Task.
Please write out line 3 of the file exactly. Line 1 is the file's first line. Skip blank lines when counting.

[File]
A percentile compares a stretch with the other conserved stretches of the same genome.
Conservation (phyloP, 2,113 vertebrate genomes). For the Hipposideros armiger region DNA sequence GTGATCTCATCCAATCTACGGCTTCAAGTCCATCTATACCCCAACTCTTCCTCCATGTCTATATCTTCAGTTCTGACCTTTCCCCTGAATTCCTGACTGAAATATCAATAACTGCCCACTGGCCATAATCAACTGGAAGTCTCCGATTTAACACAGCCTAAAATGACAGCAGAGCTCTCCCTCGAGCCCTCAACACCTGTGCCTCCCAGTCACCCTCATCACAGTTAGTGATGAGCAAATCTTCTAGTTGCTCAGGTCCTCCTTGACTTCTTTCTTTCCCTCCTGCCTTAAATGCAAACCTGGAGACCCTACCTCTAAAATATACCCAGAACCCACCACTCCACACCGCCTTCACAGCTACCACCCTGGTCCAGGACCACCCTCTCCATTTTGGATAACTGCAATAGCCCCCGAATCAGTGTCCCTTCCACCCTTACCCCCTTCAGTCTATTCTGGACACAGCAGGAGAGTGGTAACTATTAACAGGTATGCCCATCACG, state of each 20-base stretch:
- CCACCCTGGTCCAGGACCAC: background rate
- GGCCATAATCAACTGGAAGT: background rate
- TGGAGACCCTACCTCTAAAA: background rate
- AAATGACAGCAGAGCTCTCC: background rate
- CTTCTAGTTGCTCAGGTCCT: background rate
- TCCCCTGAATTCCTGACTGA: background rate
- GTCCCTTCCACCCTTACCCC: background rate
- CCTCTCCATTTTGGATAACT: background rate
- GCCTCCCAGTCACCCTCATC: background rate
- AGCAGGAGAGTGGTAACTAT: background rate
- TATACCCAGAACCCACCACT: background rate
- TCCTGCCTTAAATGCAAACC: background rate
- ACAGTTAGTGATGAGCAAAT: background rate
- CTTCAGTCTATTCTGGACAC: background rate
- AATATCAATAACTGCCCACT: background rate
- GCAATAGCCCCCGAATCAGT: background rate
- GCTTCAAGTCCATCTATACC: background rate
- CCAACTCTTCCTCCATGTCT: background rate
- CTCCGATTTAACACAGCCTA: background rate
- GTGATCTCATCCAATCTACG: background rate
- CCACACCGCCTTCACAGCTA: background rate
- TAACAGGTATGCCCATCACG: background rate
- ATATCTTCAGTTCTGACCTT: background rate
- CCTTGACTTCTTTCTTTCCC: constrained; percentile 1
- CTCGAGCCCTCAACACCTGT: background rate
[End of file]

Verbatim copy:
- CCACCCTGGTCCAGGACCAC: background rate